Characteristics and Temperament
The Manx is a mellow, even-tempered cat, friendly and affectionate. Its origins as a “working” cat are still strongly seen in the breed, and any Manx which lives an outdoor or outdoor/indoor life is a fierce, dedicated hunter. Many people call the Manx the “dog cat” because of its strong desire to be with its people. Manx cats will follow you about the house, “helping” with whatever you happen to be doing at the moment. Manx cats are not prone to restive movement, and even kittens like to curl up in a lap for a nap. Manx do like to get on things, and if you’re looking for your cat, look about the room at eye-level (yours, not the cat’s) on tables and the backs of chairs and on bookcases. Chances are, you’ll spot your cat pretty quickly.
The Manx voice is usually very quiet for its size. Even a female in full-blown heat doesn’t make very much noise at all. The Manx has a distinct “trill” which you most often hear from females talking to the kits, but with which they will reply to their people’s verbalizations as well. Your Manx *will* talk to you.
The “watch Manx” is a sight to behold: Many Manx are very protective of their home and any unusual noise or disturbance will cause a low growl and even an attack by a Manx that is very protective. Strange dogs are especially a target of attack.
Manx make good pets for younger children if they grow up with them, because of their even-temperedness. An older Manx may have some difficulty adjusting to the noise and quickness of children, however, since Manx generally prefer a quiet, settled environment. If your home is a quiet one, you’ll find that your young Manx quickly becomes accustomed to that peace and quiet, and simply slamming a door may startle the cat. For the most part, though, Manx aren’t timid cats, and will place a lot of confidence in their people’s reaction to events. A Manx that has been raised in a family environment will transfer easily to another home and remain a happy, playful cat.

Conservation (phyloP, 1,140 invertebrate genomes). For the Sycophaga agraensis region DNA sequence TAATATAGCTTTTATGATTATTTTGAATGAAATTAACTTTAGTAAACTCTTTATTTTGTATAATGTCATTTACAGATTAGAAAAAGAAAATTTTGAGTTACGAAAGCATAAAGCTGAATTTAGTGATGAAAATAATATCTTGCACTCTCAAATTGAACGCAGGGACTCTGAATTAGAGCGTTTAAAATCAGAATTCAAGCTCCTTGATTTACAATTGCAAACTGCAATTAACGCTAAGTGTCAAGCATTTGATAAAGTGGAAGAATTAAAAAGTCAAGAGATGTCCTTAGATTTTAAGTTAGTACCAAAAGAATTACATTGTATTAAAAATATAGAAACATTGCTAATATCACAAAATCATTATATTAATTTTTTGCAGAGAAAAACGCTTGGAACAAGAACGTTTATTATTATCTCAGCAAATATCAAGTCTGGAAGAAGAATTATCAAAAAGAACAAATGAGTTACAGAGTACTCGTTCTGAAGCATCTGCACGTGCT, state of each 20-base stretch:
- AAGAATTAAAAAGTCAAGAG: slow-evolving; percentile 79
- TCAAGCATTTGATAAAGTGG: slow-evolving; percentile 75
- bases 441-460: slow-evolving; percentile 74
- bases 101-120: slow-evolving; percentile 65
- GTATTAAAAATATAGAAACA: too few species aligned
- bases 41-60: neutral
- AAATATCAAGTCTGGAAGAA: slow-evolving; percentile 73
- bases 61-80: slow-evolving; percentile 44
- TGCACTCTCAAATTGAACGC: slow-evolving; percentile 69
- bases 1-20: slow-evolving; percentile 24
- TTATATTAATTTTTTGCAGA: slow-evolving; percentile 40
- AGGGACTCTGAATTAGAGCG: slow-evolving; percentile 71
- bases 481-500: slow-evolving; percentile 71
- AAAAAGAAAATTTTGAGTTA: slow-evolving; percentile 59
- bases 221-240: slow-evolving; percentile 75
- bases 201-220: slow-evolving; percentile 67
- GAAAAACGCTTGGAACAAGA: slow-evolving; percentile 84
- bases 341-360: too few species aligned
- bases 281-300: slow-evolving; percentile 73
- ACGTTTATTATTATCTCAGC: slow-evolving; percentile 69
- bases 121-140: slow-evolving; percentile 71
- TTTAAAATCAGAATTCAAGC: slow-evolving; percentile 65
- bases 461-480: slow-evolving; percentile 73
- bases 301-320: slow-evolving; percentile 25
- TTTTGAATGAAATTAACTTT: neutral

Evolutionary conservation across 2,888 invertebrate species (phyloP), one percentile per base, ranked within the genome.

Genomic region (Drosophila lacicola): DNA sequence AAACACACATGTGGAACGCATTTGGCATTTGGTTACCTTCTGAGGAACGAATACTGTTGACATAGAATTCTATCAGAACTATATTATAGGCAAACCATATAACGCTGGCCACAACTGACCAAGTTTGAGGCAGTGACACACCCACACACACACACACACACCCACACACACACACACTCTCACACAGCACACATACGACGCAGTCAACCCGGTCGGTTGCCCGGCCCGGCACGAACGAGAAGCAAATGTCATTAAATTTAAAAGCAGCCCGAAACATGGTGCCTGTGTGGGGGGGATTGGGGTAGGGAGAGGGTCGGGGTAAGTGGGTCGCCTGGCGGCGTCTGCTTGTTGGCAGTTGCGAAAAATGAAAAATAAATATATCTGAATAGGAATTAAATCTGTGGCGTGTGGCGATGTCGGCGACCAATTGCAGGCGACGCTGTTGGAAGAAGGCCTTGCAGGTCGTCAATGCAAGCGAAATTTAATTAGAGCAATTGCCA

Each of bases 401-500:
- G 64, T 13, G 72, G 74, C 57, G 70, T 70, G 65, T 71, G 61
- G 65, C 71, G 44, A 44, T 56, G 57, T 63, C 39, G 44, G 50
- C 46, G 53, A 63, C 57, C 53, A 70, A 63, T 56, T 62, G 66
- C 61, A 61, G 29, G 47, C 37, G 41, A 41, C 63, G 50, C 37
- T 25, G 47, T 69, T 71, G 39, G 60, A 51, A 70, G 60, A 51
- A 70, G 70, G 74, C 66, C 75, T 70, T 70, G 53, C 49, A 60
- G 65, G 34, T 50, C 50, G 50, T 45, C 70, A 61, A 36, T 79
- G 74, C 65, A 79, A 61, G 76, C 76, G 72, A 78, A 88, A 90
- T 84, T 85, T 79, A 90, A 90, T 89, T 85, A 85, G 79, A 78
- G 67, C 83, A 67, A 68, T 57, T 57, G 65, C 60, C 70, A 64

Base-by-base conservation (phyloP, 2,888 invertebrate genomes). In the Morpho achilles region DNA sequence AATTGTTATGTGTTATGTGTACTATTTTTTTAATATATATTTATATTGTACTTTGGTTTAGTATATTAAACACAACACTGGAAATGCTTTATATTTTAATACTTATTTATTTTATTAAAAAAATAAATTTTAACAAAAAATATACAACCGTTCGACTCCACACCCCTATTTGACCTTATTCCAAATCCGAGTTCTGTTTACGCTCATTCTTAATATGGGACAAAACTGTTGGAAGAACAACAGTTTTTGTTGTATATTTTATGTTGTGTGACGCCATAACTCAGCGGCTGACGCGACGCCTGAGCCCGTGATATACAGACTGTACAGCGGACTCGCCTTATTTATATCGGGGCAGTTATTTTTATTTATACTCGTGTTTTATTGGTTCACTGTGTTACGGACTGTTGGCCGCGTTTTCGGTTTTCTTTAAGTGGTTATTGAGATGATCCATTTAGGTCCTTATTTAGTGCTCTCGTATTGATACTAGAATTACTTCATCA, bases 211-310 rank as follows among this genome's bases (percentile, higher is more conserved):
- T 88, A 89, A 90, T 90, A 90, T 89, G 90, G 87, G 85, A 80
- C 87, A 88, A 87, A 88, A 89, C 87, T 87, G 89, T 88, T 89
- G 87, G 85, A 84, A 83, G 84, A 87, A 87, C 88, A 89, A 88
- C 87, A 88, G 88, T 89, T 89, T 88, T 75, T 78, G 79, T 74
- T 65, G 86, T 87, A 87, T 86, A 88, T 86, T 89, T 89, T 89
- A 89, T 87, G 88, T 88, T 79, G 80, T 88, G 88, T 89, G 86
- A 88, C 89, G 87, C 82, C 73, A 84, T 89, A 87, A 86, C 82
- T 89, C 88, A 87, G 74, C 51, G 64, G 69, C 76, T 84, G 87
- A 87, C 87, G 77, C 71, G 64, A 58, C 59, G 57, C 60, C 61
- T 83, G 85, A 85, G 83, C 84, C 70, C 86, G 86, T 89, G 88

If you decide on a show cat, you’ll find that most Manx adjust well to the activity of the show hall, if you begin showing them at the kitten stage. Some Manx actually love the attention they receive at a show, and enjoy meeting new people. It is rare for a Manx to “play” on the judging table however much they might chase toys and race about in your home. They much prefer “kissing up” to the judge, and will deliver “head-butts” to any judge who places his/her face within range.
Manx, unlike many breeds, may be shown for years – as long as they are willing to go and enjoy it, as a matter of fact. This is because the Manx matures slowly, and may take as long as five years to reach full growth and potential. This means that you may get many years of showing enjoyment out of your Manx, and it is conceivable that your cat could win more than one regional/national title as it gets better and better with the passing of time.